Introduction Next Stop: the Uncore
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  • shodanshok - Tuesday, September 16, 2014 - link

    Please note that the RWT article you are endlessy posting is 10 (TEN!) years ago.

    SGI tell the extact contrary of what you reports:

    Altrix UV systems are shared memory system connecting the various boards (4-8 sockets per board) via QPI and NUMAlink. They basically are a distribuited version of your beloved scale-up server. After all, maximum memory limit is 16 TB, which is the address space _a single xeon_ can address.

    I am NOT saying that commodity X86 hardware can replace proprietary, big boxes in every environment. What I am saying it that the market nice for bix unix boxes is rapidly shrinking.

    So, to recap:
    1) in an article about Xeon E5 (4000$ max) you talk about the the mighty M7 (which are NOT available) with will probably cost 10-20X (and even T4/T5 are 3-5X);

    2) you speak about SPECInt2006 conveniently skipping about anything other that throughput, totalling ignoring latency and per-thread perf (and event in pure throughput Xeons are very competitive at a fraction of the costs)

    3) you totally ignore the fact that QPI and NUMAlink enable multi-board system to act as a single one, running a single kernel image within a shared memory environment.

    Don't let me wrong: I am not an Intel fan, but I must say I'm impressed with the Xeons it is releasing since 4 years (from Nehalem EX). Even their (small) Itanium niche is at risk, attacked by higher end E7 systems.

    Maybe (and hopefully) Power8 and M7 will be earth-shattering, but they will surely cost much, much more...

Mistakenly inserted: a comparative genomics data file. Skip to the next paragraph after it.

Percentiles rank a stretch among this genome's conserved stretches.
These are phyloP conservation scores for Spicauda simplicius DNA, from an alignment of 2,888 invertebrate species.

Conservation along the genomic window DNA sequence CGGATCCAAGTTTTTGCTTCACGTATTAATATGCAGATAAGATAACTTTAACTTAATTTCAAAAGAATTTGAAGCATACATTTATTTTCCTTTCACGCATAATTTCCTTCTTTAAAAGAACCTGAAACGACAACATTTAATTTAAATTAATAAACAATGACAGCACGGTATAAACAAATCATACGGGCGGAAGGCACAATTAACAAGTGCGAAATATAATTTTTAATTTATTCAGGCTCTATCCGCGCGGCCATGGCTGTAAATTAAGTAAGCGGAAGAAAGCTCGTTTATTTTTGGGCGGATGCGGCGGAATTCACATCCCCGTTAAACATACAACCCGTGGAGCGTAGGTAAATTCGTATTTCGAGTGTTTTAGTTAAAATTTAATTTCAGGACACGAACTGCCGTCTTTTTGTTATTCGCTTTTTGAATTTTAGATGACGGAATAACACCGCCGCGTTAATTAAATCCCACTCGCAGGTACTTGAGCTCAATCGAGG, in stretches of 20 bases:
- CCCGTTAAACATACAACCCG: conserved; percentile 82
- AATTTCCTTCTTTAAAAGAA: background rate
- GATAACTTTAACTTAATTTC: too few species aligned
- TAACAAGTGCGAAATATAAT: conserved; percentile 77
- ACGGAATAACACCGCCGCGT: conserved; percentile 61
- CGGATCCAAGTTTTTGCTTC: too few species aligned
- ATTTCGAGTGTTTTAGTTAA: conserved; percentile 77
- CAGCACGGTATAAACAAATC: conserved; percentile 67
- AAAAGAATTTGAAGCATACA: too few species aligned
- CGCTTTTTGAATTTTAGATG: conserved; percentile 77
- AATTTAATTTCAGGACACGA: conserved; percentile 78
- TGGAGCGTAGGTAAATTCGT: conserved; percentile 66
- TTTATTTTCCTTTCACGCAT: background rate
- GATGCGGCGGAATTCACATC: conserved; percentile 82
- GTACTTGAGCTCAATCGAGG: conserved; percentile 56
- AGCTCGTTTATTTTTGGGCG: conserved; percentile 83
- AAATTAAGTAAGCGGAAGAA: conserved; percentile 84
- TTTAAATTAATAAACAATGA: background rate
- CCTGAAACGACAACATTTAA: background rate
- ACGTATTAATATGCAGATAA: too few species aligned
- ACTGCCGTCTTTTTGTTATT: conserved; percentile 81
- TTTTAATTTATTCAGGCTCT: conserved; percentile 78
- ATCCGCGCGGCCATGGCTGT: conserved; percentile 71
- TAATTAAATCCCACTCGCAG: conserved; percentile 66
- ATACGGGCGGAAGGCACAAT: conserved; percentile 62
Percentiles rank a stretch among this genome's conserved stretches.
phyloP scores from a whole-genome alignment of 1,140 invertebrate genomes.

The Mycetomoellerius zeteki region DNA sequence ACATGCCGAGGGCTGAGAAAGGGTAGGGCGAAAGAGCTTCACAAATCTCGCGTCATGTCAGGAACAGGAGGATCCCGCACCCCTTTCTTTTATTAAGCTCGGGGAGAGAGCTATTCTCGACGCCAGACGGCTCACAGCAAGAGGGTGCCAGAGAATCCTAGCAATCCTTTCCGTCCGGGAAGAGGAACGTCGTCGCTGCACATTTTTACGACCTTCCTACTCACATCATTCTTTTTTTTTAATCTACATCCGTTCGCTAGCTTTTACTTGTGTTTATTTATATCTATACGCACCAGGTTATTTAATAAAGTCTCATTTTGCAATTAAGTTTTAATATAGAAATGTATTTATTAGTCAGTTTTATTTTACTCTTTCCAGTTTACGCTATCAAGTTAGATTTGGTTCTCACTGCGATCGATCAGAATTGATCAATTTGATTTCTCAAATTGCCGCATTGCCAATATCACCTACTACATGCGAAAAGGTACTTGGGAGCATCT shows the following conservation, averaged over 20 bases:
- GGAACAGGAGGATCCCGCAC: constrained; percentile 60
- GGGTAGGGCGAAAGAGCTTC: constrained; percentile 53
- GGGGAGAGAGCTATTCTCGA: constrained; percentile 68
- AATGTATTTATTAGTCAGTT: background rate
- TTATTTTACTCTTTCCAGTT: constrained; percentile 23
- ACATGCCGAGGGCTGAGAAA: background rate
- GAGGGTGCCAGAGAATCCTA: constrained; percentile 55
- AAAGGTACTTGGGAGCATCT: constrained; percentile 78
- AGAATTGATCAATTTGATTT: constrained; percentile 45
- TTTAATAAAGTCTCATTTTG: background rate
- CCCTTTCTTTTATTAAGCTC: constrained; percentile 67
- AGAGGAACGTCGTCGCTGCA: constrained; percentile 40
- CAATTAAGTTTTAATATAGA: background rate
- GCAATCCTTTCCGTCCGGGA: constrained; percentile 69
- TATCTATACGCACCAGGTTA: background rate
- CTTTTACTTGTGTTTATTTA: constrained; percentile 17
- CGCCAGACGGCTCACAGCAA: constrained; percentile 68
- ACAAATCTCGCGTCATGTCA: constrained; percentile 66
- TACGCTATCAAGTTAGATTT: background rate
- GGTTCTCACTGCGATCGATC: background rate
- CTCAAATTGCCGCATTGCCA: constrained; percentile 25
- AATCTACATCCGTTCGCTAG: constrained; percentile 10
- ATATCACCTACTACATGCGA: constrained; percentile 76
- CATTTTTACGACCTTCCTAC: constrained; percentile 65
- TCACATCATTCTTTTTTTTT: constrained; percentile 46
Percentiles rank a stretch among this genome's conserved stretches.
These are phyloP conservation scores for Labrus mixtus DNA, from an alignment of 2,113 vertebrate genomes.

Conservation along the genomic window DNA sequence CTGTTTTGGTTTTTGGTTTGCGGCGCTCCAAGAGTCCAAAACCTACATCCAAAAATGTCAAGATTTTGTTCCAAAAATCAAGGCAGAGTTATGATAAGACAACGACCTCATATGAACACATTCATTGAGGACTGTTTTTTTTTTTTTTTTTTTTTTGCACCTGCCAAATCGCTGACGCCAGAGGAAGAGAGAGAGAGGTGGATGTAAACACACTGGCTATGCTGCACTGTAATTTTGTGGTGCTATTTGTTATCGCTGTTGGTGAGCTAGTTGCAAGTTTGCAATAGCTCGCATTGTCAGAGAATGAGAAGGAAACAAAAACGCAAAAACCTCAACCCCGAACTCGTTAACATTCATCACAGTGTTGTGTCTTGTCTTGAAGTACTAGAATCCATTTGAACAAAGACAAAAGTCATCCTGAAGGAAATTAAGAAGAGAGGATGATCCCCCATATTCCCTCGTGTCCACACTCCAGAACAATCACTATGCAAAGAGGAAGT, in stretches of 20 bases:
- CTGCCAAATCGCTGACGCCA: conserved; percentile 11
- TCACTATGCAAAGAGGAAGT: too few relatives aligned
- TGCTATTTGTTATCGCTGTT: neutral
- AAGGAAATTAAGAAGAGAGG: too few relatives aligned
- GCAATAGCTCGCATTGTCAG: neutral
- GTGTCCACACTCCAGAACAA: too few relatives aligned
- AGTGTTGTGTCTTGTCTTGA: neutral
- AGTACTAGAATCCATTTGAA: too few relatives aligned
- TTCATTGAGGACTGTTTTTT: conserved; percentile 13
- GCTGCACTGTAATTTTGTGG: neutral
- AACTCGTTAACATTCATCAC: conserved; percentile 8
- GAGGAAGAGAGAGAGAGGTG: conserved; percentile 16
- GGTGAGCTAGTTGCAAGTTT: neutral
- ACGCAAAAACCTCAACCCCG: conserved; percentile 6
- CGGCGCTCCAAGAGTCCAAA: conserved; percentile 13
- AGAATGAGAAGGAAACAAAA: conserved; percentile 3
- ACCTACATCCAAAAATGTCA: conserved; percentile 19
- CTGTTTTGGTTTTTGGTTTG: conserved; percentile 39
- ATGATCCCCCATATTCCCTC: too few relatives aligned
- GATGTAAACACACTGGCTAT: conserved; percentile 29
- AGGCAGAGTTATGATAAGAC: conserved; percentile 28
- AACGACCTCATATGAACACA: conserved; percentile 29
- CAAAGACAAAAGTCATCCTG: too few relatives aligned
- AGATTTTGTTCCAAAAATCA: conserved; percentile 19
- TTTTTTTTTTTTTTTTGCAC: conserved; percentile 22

• Brutalizer - Friday, September 19, 2014 - link

    This is folly. The link I post where SGI says their "Altix" server is only for HPC clustered workloads, applies also today to the "Altix" successor: the "Altix UV". Fact is that no large Unix or Mainframe vendor has successfully scaled beyond 32/64 sockets. And now SGI, a small cluster vendor with tiny resources, claims to have 256 socket server, with tiny resources compared to the large Unix companies?? Has SGI succeeded where no one else has, pouring decades and billions of R&D?

    As a response you post a link where SGI talks about their "Altix UV", and you claim that link as a evidence that the Altix UV server is not a cluster. Well, if you bothered to read your link, you would see that SGI has not change their viewpoint: it is only for HPC clustered workloads. For instance, "Altix UV" talks about MPI. MPI is only used in clusters, mainly for number crunching. I have worked with MPI in scientific computations, so I know this. No one would use MPI in a SMP server, such as the Oracle M7. Anyone talking about MPI, is also talking about clusters. For instance, enterprise software such as SAP does not use MPI.

    As a coup de grace, I quote text from your link about the latest "Altix UV" server:
    "...The key enabling feature of SGI Altix UV is the NUMAlink 5 interconnect, with additional performance characteristics contributed by the on-node hub and its MPI Offload Engine (MOE)...MOE is designed to take MPI process communications off the microprocessors, thereby reducing CPU overhead and lowering memory access latency, and thus improving MPI application performance and scalability. MOE allows MPI tasks to be handled in the hub, freeing the processor for computation. This highly desirable concept is being pursued by various switch providers in the HPC cluster arena;
    But fundamentally, HPC is about what the user can achieve, and it is this holy quest that SGI has always strived to enable with its architectures..."

    Maybe this is the reason you will not find SAP benchmarks on the largest "Altix UV" server? Because it is a cluster.